Mapping the Japanese forest where the spirits of suicides linger, silence reigns, and compasses fail. Programming by Seth Erickson. (Please use headphones.)
WHEN MOUNT FUJI ERUPTED for the second time, in 864 A.D., lava streamed down its northeastern face and into the lake at its base. The area was transformed into a volcanic plateau; a network of caves ran deep below the surface and into the lake bed. In the centuries that followed, evergreen and beech trees grew; their roots clawed the moss-covered rocks, siphoning nutrients and water. A fifteen-square-mile forest was formed: Aokigahara Jukai, the Sea of Trees. Today its trees are so numerous and densely packed that they block out the sunlight and wind. Their roots intertwine, forming gnarled nests of strands shooting in every direction. The foliage absorbs all sound. Walking through the forest, it is impossible to see the sky beyond the canopy or to determine one direction from another. The magnetic materials in the igneous rocks are said to render compasses useless.
They say that the spirits of the dead inhabit the trees, that wild dogs roam, that a dragon makes his den in one of the caverns. Azaleas, hydrangeas, and primroses bloom in spring. Abandoned backpacks, bottles, and cell phones sit on patches of lichen. Electrical tape snakes across the forest floor like Ariadne’s thread, marking the paths of those who meant to return to the outside. Glacial Apollo butterflies flutter between the branches. Thickets of disc-shaped mushrooms ring the trunks of alder trees. Bush warblers emit their indifferent song. The snow-capped peak of Mount Fuji, which has been dormant for three hundred years, looms above, invisible.
"List of Butterfly Species Observed in and Around the Aokigahara Woodland...": Kitahara, Masahiko and Maki Watanabe. "Diversity and Rarity Hotspots and Conservation of Butterfly Communities in and Around Aokigahara Woodland of Mt. Fuji, Central Japan." Ecological Research 18 (2003): 503–22. "Table 3: Methods of Suicides in Jukai": Takahashi, Yoshitomo. "Aokigahara Jukai: Suicide and Amnesia in Mt. Fuji's Black Forest." Suicide and Life-Threatening Behavior 18.2 (1988): 164–75. "Basidiocarp of Haploporus subtrameteus": Dai, Yu-Cheng and Hiroyuki Kashiwadani. "Haploporus subtrameteus (Polyporaceae, Basidiomycota) Found in Japan." Mycoscience 50.6 (2009): 452–54. Nami no Toh Cover of the novel Nami no to (Tower of Waves), by Seicho Matsumoto, originally published in 1960, this edition 2009: "In Jukai there are trees of all kinds. The roots are twisted between the lava and completely cover the forest floor. Dead trees expose their insides; withered trees lie down like snakes. It is a primitive, unexplored, virgin jungle, maintained by ancient, eternal moss. If you get lost inside this maze, your dead body will not be found." "A coalition to prevent suicides in the 'Sea of Trees'”: Kobayashi, Yuuta. Mainichi Shimbun, August 25, 2008. "Aokigahara Lava Flow": Miyamoto, Hiedeaki, Jun'ichi Haruyama, Shuichi Rokugawa, Kyosuke Onishi, Tetsuma Toshioka, and Junichi Koshinuma. "Acquisition of Ground-Penetrating Radar Data to Detect Lava Tubes—Preliminary Results on the Komoriana Cave at Fuji Volcano." Bulletin of Engineering Geology and the Environment 62.4 (2003): 281-88.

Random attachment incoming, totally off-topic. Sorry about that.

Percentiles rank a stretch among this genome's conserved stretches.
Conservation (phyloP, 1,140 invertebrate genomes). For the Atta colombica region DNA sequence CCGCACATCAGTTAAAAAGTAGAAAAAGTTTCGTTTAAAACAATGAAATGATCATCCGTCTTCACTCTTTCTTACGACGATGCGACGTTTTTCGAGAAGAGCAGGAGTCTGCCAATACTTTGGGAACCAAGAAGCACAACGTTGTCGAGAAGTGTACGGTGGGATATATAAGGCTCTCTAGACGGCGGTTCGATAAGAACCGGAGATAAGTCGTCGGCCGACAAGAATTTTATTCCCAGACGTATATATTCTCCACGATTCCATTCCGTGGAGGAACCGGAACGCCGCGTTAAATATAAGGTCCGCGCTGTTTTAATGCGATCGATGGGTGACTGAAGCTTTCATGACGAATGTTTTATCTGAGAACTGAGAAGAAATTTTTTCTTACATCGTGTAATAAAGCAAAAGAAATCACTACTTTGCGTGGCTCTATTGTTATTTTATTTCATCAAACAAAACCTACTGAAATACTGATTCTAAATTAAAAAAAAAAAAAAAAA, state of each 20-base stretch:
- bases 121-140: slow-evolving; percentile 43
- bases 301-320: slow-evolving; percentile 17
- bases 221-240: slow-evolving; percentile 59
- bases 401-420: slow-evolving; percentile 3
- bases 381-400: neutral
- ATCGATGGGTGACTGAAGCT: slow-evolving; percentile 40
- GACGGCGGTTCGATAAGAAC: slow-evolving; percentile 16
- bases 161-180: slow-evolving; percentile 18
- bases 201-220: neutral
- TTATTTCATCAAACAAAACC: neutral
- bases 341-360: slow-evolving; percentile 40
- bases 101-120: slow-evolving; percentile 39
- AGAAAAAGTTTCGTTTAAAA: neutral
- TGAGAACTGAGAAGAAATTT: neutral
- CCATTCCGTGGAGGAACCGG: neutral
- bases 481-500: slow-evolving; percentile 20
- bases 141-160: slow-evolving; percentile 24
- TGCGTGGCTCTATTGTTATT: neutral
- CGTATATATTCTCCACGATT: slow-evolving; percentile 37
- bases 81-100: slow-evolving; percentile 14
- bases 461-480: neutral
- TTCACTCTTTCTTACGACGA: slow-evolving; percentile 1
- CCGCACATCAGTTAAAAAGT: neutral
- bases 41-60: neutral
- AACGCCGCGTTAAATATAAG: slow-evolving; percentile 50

"The Sites Investigated": Seido, Kunihiro, Suzuki Kenichi and Susumu Shuraishi. "Isozyme Variation in a Natural Population of Hinoki (Chamaecyparis obtusa) at Aokigahara, Mt. Fuji." Journal of the Japanese Forestry Society 69 (1987): 359–61. "Topographic Survey": Map from 2010, courtesy of the Topographical Survey Institute of Japan. "Vegetation Map Showing the Distribution of Various Types of Forests...": Wu, Jiann-yeh, Toshihiko Nakamura and Toshio Hamaya. "Distribution and Structure of Natural Coniferous Forests in Aokigahara, Mt.Fuji." University of Tokyo Department of Forestry Bulletin 81 (1989): 69-94. "Interview with Prof. Nakazawa": Conducted by Nine Eglantine Yamamoto-Masson, July 15, 2008, at the Institute for Art Anthropology, Yotsuya branch, Tokyo. "Please Wait! Think Again!": Source unknown. Leaflets left at the forest's main entry points. "Case 1": Takahashi, Yoshitomo. "Aokigahara Jukai: Suicide and Amnesia in Mt. Fuji's Black Forest." Suicide and Life-Threatening Behavior 18.2 (1988): 164–75. "The Effect of the Media on Suicide": Stack, Steven. "The Effect of the Media on Suicide: Evidence from Japan, 1955-1985." Suicide & Life-Threatening Behavior 26.2 (1996): 132. "A Thousand Years to Make Forest": Mccoll, R.W., ed. Encyclopedia of World Geography (Facts on File Library of World Geography). New York: Facts on File, 2005. 3091.
In memory of our friend Sean.